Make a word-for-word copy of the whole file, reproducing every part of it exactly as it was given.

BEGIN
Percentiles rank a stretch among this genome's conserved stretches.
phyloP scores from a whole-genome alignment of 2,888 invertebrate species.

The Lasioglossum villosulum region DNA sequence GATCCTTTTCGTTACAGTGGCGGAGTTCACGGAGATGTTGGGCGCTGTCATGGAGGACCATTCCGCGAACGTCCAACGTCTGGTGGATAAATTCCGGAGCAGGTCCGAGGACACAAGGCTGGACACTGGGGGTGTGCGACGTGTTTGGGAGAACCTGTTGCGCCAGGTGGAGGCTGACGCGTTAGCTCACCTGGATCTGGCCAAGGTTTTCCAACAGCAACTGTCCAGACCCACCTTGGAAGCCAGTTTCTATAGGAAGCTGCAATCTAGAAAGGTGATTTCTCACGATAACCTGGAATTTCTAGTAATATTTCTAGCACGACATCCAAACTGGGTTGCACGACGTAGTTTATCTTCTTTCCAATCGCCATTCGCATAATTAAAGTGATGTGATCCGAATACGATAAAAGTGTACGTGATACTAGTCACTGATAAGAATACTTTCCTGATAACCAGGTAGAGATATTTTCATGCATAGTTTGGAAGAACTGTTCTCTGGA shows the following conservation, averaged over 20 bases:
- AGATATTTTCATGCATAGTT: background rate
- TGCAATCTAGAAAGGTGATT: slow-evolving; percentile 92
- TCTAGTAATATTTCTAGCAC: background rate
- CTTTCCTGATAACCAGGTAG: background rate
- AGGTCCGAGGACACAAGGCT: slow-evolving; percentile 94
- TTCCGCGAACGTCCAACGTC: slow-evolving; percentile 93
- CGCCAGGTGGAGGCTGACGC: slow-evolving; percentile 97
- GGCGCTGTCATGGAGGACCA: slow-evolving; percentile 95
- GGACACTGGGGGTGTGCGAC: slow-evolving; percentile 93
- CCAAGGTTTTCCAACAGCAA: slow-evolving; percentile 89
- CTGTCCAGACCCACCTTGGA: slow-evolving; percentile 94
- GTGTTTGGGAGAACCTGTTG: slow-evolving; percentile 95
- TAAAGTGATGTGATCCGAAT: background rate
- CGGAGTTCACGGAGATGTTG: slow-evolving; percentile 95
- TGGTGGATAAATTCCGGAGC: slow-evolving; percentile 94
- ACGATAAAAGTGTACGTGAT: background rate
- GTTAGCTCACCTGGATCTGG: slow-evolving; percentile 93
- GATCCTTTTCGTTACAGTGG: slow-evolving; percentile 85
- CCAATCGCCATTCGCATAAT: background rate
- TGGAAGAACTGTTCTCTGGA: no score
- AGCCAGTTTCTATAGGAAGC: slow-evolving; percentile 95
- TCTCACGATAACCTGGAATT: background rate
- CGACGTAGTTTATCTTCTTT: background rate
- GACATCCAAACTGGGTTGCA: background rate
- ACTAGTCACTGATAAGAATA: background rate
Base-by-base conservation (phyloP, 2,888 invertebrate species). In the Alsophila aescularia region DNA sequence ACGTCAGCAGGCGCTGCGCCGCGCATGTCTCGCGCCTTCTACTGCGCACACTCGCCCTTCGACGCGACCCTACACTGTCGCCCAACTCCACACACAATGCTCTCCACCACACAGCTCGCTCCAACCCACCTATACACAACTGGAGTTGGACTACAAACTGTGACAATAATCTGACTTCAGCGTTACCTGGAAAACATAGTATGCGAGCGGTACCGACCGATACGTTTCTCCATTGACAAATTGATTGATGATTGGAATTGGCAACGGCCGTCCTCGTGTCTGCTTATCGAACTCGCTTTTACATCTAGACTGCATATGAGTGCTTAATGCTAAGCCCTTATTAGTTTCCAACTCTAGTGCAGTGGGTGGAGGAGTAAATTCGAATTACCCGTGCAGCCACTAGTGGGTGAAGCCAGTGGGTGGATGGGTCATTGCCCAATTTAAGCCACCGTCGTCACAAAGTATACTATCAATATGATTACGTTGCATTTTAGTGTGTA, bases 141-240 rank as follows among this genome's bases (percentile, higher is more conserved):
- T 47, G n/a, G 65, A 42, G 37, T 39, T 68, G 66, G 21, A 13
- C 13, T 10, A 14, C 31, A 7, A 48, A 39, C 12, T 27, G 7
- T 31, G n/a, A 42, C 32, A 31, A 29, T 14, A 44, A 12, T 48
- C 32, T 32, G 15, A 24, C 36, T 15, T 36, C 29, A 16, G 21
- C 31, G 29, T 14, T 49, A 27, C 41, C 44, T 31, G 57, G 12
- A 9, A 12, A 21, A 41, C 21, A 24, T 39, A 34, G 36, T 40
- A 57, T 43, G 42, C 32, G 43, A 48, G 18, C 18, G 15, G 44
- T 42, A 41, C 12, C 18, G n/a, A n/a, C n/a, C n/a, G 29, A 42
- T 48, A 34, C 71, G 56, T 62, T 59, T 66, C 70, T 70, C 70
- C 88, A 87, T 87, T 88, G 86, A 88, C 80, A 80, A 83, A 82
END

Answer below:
Percentiles rank a stretch among this genome's conserved stretches.
phyloP scores from a whole-genome alignment of 2,888 invertebrate species.

The Lasioglossum villosulum region DNA sequence GATCCTTTTCGTTACAGTGGCGGAGTTCACGGAGATGTTGGGCGCTGTCATGGAGGACCATTCCGCGAACGTCCAACGTCTGGTGGATAAATTCCGGAGCAGGTCCGAGGACACAAGGCTGGACACTGGGGGTGTGCGACGTGTTTGGGAGAACCTGTTGCGCCAGGTGGAGGCTGACGCGTTAGCTCACCTGGATCTGGCCAAGGTTTTCCAACAGCAACTGTCCAGACCCACCTTGGAAGCCAGTTTCTATAGGAAGCTGCAATCTAGAAAGGTGATTTCTCACGATAACCTGGAATTTCTAGTAATATTTCTAGCACGACATCCAAACTGGGTTGCACGACGTAGTTTATCTTCTTTCCAATCGCCATTCGCATAATTAAAGTGATGTGATCCGAATACGATAAAAGTGTACGTGATACTAGTCACTGATAAGAATACTTTCCTGATAACCAGGTAGAGATATTTTCATGCATAGTTTGGAAGAACTGTTCTCTGGA shows the following conservation, averaged over 20 bases:
- AGATATTTTCATGCATAGTT: background rate
- TGCAATCTAGAAAGGTGATT: slow-evolving; percentile 92
- TCTAGTAATATTTCTAGCAC: background rate
- CTTTCCTGATAACCAGGTAG: background rate
- AGGTCCGAGGACACAAGGCT: slow-evolving; percentile 94
- TTCCGCGAACGTCCAACGTC: slow-evolving; percentile 93
- CGCCAGGTGGAGGCTGACGC: slow-evolving; percentile 97
- GGCGCTGTCATGGAGGACCA: slow-evolving; percentile 95
- GGACACTGGGGGTGTGCGAC: slow-evolving; percentile 93
- CCAAGGTTTTCCAACAGCAA: slow-evolving; percentile 89
- CTGTCCAGACCCACCTTGGA: slow-evolving; percentile 94
- GTGTTTGGGAGAACCTGTTG: slow-evolving; percentile 95
- TAAAGTGATGTGATCCGAAT: background rate
- CGGAGTTCACGGAGATGTTG: slow-evolving; percentile 95
- TGGTGGATAAATTCCGGAGC: slow-evolving; percentile 94
- ACGATAAAAGTGTACGTGAT: background rate
- GTTAGCTCACCTGGATCTGG: slow-evolving; percentile 93
- GATCCTTTTCGTTACAGTGG: slow-evolving; percentile 85
- CCAATCGCCATTCGCATAAT: background rate
- TGGAAGAACTGTTCTCTGGA: no score
- AGCCAGTTTCTATAGGAAGC: slow-evolving; percentile 95
- TCTCACGATAACCTGGAATT: background rate
- CGACGTAGTTTATCTTCTTT: background rate
- GACATCCAAACTGGGTTGCA: background rate
- ACTAGTCACTGATAAGAATA: background rate
Base-by-base conservation (phyloP, 2,888 invertebrate species). In the Alsophila aescularia region DNA sequence ACGTCAGCAGGCGCTGCGCCGCGCATGTCTCGCGCCTTCTACTGCGCACACTCGCCCTTCGACGCGACCCTACACTGTCGCCCAACTCCACACACAATGCTCTCCACCACACAGCTCGCTCCAACCCACCTATACACAACTGGAGTTGGACTACAAACTGTGACAATAATCTGACTTCAGCGTTACCTGGAAAACATAGTATGCGAGCGGTACCGACCGATACGTTTCTCCATTGACAAATTGATTGATGATTGGAATTGGCAACGGCCGTCCTCGTGTCTGCTTATCGAACTCGCTTTTACATCTAGACTGCATATGAGTGCTTAATGCTAAGCCCTTATTAGTTTCCAACTCTAGTGCAGTGGGTGGAGGAGTAAATTCGAATTACCCGTGCAGCCACTAGTGGGTGAAGCCAGTGGGTGGATGGGTCATTGCCCAATTTAAGCCACCGTCGTCACAAAGTATACTATCAATATGATTACGTTGCATTTTAGTGTGTA, bases 141-240 rank as follows among this genome's bases (percentile, higher is more conserved):
- T 47, G n/a, G 65, A 42, G 37, T 39, T 68, G 66, G 21, A 13
- C 13, T 10, A 14, C 31, A 7, A 48, A 39, C 12, T 27, G 7
- T 31, G n/a, A 42, C 32, A 31, A 29, T 14, A 44, A 12, T 48
- C 32, T 32, G 15, A 24, C 36, T 15, T 36, C 29, A 16, G 21
- C 31, G 29, T 14, T 49, A 27, C 41, C 44, T 31, G 57, G 12
- A 9, A 12, A 21, A 41, C 21, A 24, T 39, A 34, G 36, T 40
- A 57, T 43, G 42, C 32, G 43, A 48, G 18, C 18, G 15, G 44
- T 42, A 41, C 12, C 18, G n/a, A n/a, C n/a, C n/a, G 29, A 42
- T 48, A 34, C 71, G 56, T 62, T 59, T 66, C 70, T 70, C 70
- C 88, A 87, T 87, T 88, G 86, A 88, C 80, A 80, A 83, A 82